The state should offer a license with minimal requirements that allows content experts to teach part time.
Indiana does not offer a license with minimal requirements
that would allow content experts to teach part time.
Offer a license that allows content experts to serve as part-time
Indiana should permit individuals with deep subject-area knowledge to teach a limited number of courses without fulfilling a complete set of certification requirements. The state should verify content knowledge through a rigorous test and conduct background checks as appropriate, while waiving all other licensure requirements. Such a license would increase flexibility to staff certain subjects, including many STEM areas, that are frequently hard to staff or may not have high enough enrollment to necessitate a full-time position.
Indiana noted that part-time permits were previously proposed. After vigorous public comment by stakeholders during statewide rule promulgation, the State Board of Education authorized the Career Specialist Permit rather than (part-time) content permits.
SEA 566 was passed by the Indiana General Assembly during the 2015 session and went into effect July 1, 2015. SEA 566 requires the Indiana Department of Education to establish a program for individuals to receive a license to teach a "STEM” (Science, Technology, Engineering and/or Mathematics) content area in an Indiana public or charter school if they hold a bachelor’s degree or graduate degree with a grade point average of at least a 2.5 on a 4.0 scale from an accredited postsecondary educational institution. They must hold a major in any combination of Science, Technology, Engineering, and Mathematics and an education minor or concentration from an accredited teacher preparation program recognized by the state board of education as preparing educators to meet requirements for licensure. The program allows the individual to teach in a school corporation or charter school while in the process of obtaining the license.
can help alleviate severe shortages, especially in STEM subjects.
Some of the subject areas in which states face the greatest teacher shortages are also areas that require the deepest subject-matter expertise. Staffing shortages are further exacerbated because schools or districts may not have high enough enrollments to necessitate full-time positions. Part-time licenses can be a creative mechanism to get content experts to teach a limited number of courses. Of course, a fully licensed teacher is best, but when that isn't an option, a part-time license allows students to benefit from content experts—individuals who are not interested in a full-time teaching position and are thus unlikely to pursue traditional or alternative certification. States should limit requirements for part-time licenses to those that verify subject-matter knowledge and address public safety, such as background checks.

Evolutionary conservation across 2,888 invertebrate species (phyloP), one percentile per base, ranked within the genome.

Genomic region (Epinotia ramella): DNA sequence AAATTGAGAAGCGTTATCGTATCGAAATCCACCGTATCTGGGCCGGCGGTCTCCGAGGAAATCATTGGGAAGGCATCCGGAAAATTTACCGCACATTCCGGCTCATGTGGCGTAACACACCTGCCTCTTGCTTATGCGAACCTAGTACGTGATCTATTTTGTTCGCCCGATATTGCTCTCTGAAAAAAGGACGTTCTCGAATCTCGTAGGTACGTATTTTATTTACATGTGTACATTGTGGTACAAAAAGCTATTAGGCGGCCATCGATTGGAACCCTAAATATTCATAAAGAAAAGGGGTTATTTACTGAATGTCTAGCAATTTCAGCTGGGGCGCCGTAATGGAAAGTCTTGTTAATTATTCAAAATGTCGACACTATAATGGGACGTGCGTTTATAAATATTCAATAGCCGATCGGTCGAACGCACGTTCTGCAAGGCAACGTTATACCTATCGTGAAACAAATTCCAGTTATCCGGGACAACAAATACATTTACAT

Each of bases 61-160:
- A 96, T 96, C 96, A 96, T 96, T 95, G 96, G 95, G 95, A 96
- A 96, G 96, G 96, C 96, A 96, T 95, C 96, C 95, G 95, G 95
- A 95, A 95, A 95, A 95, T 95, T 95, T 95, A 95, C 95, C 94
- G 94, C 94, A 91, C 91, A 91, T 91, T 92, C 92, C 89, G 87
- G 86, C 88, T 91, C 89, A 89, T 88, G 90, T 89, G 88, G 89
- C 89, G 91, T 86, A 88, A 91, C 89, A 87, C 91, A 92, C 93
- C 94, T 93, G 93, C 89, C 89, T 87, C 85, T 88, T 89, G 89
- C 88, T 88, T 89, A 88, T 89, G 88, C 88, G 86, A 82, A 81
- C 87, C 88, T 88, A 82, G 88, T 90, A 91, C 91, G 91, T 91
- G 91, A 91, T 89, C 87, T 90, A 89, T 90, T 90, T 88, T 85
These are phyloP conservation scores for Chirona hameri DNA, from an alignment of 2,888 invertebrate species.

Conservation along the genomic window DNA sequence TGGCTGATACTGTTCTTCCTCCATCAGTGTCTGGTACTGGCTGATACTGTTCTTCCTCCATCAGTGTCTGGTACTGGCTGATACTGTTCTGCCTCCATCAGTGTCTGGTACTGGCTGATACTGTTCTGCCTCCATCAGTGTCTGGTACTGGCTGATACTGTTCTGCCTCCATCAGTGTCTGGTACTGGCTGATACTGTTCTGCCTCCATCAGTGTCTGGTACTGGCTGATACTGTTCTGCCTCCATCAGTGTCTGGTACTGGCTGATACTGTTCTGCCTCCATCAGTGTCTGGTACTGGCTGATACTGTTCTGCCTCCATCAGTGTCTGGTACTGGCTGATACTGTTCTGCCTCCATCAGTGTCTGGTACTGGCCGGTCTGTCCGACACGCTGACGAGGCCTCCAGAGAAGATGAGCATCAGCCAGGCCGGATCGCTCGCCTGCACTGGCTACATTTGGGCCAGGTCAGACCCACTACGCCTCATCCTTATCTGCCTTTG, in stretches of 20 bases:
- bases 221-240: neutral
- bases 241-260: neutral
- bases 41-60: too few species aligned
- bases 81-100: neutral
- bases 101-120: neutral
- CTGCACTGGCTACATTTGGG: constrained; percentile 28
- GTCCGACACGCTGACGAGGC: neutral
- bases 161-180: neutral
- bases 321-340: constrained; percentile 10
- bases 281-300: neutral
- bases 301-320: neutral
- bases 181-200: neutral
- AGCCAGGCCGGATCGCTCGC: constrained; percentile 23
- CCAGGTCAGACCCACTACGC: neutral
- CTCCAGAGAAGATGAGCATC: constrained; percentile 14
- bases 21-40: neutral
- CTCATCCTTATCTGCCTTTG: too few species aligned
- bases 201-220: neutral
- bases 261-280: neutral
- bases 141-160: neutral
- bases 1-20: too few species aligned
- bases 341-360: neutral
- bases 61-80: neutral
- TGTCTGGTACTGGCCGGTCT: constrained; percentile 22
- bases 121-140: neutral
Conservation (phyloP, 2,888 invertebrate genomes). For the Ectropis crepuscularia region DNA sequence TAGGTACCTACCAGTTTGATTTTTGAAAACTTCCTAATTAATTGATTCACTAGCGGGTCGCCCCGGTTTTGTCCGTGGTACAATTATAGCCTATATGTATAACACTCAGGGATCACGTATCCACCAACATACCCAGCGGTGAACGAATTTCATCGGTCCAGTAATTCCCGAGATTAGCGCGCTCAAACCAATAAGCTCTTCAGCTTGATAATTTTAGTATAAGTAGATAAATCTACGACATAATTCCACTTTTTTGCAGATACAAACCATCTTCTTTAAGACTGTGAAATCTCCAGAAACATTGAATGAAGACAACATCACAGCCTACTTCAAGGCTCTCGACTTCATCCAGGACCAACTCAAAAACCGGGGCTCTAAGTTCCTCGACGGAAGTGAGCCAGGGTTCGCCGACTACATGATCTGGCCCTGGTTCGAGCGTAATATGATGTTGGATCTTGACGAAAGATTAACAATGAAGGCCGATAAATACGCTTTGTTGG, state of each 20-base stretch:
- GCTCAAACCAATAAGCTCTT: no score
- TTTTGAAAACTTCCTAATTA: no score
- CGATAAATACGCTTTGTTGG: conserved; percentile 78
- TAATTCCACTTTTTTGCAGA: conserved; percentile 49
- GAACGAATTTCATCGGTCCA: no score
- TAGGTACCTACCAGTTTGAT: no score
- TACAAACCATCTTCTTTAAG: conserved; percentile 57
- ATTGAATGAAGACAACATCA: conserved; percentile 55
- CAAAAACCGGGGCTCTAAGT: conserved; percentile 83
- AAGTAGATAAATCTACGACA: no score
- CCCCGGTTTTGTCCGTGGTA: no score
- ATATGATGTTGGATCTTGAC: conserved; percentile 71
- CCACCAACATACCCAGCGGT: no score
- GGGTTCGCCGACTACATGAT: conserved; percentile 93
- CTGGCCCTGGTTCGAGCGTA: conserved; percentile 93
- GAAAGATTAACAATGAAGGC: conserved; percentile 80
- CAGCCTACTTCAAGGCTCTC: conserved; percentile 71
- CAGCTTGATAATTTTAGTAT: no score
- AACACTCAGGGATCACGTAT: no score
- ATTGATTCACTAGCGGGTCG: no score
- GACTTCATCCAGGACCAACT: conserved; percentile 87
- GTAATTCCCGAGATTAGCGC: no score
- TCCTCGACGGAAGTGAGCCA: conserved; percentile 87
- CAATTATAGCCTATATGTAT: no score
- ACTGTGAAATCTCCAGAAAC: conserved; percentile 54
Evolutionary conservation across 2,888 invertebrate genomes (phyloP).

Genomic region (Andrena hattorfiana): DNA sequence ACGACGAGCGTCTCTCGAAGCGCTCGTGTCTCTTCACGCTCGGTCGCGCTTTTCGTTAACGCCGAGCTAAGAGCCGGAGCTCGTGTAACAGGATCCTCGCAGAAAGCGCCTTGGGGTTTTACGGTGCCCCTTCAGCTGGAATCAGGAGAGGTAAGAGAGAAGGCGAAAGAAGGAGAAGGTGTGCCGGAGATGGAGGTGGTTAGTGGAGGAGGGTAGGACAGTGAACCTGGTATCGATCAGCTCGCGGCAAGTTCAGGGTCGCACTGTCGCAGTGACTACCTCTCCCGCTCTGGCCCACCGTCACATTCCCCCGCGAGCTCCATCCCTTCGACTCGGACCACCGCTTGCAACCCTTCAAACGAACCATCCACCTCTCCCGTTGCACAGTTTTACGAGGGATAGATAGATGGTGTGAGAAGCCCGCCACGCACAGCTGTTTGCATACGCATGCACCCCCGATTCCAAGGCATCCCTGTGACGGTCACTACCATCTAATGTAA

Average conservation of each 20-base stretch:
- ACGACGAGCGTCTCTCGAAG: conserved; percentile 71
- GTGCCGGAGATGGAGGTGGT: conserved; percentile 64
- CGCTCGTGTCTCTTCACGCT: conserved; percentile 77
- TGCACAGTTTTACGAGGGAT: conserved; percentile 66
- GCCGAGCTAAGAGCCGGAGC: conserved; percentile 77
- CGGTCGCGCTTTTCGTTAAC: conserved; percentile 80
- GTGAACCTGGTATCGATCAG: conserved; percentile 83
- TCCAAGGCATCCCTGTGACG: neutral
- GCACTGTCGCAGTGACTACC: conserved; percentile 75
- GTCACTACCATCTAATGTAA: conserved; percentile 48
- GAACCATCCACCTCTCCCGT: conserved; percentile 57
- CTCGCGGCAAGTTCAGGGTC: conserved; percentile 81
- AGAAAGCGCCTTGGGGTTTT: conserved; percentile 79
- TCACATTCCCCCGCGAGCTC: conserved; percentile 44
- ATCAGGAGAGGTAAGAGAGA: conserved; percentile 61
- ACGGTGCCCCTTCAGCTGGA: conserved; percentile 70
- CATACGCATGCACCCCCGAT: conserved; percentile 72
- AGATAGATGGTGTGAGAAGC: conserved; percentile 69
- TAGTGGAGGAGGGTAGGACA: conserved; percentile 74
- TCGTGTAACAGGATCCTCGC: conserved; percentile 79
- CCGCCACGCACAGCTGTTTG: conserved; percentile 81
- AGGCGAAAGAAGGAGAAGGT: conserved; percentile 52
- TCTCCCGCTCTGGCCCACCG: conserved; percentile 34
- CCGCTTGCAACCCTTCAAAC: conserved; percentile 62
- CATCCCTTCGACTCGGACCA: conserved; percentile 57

Part-Time Teaching Licenses: Supporting Research
The origin of this goal is the effort to find creative solutions to the STEM crisis. While teaching waivers are not typically used this way, teaching waivers could be used to allow competent professionals from outside of education to be hired as part-time instructors to teach courses such as Advanced Placement chemistry or calculus as long as the instructor demonstrates content knowledge on a rigorous test. See NCTQ, "Tackling the STEM Crisis: Five steps your state can take to improve the quality and quantity of its K-12 math and science teachers", at: http://www.nctq.org/p/docs/nctq_nmsi_stem_initiative.pdf.
For the importance of teachers' general academic ability, see R. Ferguson, "Paying for Public Education: New Evidence on How and Why Money Matters," Harvard Journal on Legislation,Volume 28, Summer 1991, pp. 465-498.
For more on math and science content knowledge, see D. Monk, "Subject Area Preparation of Secondary Mathematics and Science Teachers and Student Achievement," Economics of Education Review, Volume 13, No. 2, June 1994, pp. 125-145; R. Murnane, "Understanding the Sources of Teaching Competence: Choices, Skills, and the Limits of Training," Teachers College Record, Volume 84, No. 3, 1983, pp. 564-569.